Read a Victorian book you’ve been meaning to read for ages. I read How To Be a Victorian by Ruth Goodman and The Victorian Chaise-longue by Marghanita Laski. This is the category where I cheated because both of these books were written long after the Victorian era, but that’s okay. Rules are meant to be broken, right?
Read a Victorian book while wearing something Victorian. I don’t own anything Victorian so I wore perfume. The Victorians enjoyed perfume, so I think this counts.
The Readalong: As part of a month-long readalong, I read Shirley by Charlotte Brontë. This was my second Charlotte Brontë book. The story is a bit of a love triangle with a lot of drama and some laughs. Everything ends nice and tidy though. While it was a wonderful story, I felt like it went on too long. There could have been a few scenes cut, methinks. But the Victorians, they loved their big books.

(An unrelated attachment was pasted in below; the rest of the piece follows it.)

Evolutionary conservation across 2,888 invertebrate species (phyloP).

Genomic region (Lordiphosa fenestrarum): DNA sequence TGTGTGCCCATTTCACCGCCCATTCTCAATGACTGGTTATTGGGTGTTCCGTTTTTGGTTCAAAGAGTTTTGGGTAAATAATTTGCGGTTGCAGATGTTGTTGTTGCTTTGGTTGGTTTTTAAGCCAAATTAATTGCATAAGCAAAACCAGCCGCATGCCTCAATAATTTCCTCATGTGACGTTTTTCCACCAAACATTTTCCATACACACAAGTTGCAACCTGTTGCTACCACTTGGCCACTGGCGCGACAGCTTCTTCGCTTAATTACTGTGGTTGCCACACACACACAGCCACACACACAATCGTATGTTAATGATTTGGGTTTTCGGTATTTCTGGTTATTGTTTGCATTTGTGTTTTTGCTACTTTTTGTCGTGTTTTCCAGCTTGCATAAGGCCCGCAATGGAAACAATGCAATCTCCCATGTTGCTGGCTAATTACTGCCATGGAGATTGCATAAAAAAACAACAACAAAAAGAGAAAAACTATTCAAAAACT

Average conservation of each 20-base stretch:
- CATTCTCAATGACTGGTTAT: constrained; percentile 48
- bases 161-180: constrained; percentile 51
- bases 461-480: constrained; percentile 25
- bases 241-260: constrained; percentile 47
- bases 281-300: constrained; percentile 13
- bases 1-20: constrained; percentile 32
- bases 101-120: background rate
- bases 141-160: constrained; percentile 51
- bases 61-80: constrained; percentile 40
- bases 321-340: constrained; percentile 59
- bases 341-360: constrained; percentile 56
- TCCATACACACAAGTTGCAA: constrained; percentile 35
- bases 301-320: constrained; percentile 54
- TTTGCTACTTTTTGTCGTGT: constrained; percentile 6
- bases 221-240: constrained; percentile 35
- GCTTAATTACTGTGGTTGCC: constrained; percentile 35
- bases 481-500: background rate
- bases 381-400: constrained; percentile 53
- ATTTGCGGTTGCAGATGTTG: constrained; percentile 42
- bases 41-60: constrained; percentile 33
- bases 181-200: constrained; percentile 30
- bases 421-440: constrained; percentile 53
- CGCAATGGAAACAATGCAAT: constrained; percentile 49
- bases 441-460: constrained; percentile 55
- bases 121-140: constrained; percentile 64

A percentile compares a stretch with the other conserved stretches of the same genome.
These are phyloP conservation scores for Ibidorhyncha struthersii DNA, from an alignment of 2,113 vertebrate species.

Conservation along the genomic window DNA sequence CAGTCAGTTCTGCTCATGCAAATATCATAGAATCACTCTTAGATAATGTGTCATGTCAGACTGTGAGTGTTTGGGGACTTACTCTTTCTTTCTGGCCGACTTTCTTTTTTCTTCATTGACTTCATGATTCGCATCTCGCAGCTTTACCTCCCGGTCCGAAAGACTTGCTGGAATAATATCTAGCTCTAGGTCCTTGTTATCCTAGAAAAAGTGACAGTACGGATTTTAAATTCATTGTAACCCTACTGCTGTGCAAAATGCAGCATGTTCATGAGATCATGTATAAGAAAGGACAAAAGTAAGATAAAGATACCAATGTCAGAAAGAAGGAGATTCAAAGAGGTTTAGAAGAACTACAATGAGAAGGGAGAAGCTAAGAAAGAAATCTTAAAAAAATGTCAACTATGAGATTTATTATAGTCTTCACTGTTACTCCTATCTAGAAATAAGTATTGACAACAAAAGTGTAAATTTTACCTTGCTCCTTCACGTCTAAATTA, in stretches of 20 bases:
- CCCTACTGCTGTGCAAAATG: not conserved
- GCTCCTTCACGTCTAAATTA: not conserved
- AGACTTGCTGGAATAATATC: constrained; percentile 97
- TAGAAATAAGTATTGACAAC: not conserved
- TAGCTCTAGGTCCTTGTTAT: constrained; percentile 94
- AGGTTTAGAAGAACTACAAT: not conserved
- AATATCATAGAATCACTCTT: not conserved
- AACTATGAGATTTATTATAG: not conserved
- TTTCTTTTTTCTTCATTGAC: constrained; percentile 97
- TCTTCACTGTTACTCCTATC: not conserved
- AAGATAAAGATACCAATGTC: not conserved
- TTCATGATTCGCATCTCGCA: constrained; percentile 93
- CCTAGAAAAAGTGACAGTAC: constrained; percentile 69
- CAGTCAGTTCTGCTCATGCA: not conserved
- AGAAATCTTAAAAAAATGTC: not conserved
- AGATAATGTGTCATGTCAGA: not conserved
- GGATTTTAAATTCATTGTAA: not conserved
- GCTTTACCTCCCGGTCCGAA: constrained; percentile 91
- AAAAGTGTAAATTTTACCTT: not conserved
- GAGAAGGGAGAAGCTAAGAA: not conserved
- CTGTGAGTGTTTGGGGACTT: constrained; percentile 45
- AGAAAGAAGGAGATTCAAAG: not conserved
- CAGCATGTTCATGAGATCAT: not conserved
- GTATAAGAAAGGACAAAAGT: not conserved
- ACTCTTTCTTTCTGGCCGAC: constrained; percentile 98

Description: Discover a feminist pop history that looks beyond the Ton and Jane Austen to highlight the Regency women who succeeded on their own terms and were largely lost to history — until now. Regency England is a world immortalized by Jane Austen and Lord Byron in their beloved novels and poems. The popular image of the Regency continues to be mythologized by the hundreds of romance novels set in the period, which focus almost exclusively on wealthy, white, Christian members of the upper classes. But there are hundreds of fascinating women who don’t fit history books limited perception of what was historically accurate for early 19th century England. Women like Dido Elizabeth Belle, whose mother was a slave but was raised by her white father’s family in England, Caroline Herschel, who acted as her brother’s assistant as he hunted the heavens for comets, and ended up discovering eight on her own, Anne Lister, who lived on her own terms with her common-law wife at Shibden Hall, and Judith Montefiore, a Jewish woman who wrote the first English language Kosher cookbook.